Washington – Night vision is legal in the state of Washington but only for those three species that can be legally hunted at night during their  respective seasons which means as of this writing it’s limited to bobcats, coyotes, & raccoons.

West Virginia – Night visions is fully allowed throughout this state.

Wisconsin – Night vision aids are legal but they can not be used with any infrared devices or other artificial lights. Doing so is considered illegal in the state.

Wyoming – Night vision is legal as long as it is not used with artificial light of any kind.

If the state isn’t listed here, then you should assume that the use of night vision equipment while out hunting is straight out illegal. Important to note in some states that even having that equipment on you or in your vehicle while out night hunting can be in violation of the state’s laws so always make sure to double check on state rules and regulations before heading out.

An outstanding resource for more details on each state can be found HERE. While great on the details, do heed the site’s warning that the last full site update there was several years ago and you always want to double check with local DNR or natural resources management offices prior to a hunt or trip.

Does Night Vision Count as Artificial Light?

This depends on the state’s statutes. Some states count night vision pieces as artificial light while some states keep it as a completely separate category of gear.

Depending on the state, this works both ways. That can make it inclusive as a legal hunting device in one state, while in another state that might mean that the devices are illegal.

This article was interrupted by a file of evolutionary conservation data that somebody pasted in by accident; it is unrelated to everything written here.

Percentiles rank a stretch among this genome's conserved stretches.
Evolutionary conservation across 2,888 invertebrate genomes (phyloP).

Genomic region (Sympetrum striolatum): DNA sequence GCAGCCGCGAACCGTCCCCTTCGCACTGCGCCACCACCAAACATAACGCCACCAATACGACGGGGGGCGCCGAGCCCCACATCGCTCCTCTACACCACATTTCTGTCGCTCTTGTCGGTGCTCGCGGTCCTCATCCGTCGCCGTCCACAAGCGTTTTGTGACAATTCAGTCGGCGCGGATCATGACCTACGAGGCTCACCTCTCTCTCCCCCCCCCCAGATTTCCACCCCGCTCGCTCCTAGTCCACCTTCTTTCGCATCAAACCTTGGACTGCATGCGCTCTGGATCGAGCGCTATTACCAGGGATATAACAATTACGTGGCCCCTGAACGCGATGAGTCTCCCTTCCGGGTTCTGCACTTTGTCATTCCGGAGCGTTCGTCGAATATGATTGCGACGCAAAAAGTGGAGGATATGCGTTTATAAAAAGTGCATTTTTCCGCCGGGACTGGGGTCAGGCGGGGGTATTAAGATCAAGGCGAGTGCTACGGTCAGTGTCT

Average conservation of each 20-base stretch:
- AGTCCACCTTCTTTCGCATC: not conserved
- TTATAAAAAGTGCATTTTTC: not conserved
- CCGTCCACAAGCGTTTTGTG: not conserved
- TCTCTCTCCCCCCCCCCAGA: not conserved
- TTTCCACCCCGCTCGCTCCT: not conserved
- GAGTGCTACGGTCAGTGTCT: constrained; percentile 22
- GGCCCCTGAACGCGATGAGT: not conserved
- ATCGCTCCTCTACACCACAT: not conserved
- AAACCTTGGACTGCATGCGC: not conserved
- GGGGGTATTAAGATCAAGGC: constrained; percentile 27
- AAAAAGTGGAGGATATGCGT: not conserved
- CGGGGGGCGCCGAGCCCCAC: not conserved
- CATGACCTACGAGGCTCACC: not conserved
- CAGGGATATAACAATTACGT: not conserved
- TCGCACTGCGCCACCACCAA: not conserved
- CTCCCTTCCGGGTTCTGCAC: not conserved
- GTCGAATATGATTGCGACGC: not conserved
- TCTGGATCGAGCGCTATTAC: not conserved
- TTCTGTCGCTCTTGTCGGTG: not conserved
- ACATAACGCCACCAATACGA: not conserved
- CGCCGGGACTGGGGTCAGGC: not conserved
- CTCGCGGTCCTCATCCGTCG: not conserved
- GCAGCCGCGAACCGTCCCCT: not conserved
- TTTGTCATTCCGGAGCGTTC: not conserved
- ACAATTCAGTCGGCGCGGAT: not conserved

This is one of those questions that, unfortunately, must be decided on a state by state level. Many states are very specific about the legality of using artificial lights while hunting, and they will be specific on how night vision falls into this equation.

In most states they are recognized as slightly different things, but not always.

Where Is it Legal to Hunt with Red Light Scopes?

Most states consider red light scopes as being the same thing as night vision scopes. However, there are some specific places where this might not be the case. In some states the specific statutes talk about night vision aids that create additional light being illegal to use. Red lens technology doesn’t enhance or create additional light

In those cases there’s a chances that red light scopes or red lens scopes could be legal when other types of night vision are not. That being said, this is a technicality that should still be confirmed with local wildlife agents before going under the assumption that this is a legal night vision workaround in a state where otherwise more traditional night scopes would be considered illegal. Even in situations where that might be in play, if the scope is a green dot scope or red dot scope, it’s probably illegal because of the different ways the light works with each.

Hunters Need to Know the Law

While I’ll do my best to keep this article updated, it’s worth noting that hunting regulations can change every year, and aside from state laws sometimes regional or local rules come into play, as well.

There are many cases where certain types of scopes might be great toys for shooting but they’re actually illegal to use while hunting, as this online Pennsylvania newspaper article covers.

While this can be confusing, at the end of the day it is still incumbent upon the hunters to know and understand the local night hunting laws before using or even packing this type of gear for any nighttime hunt.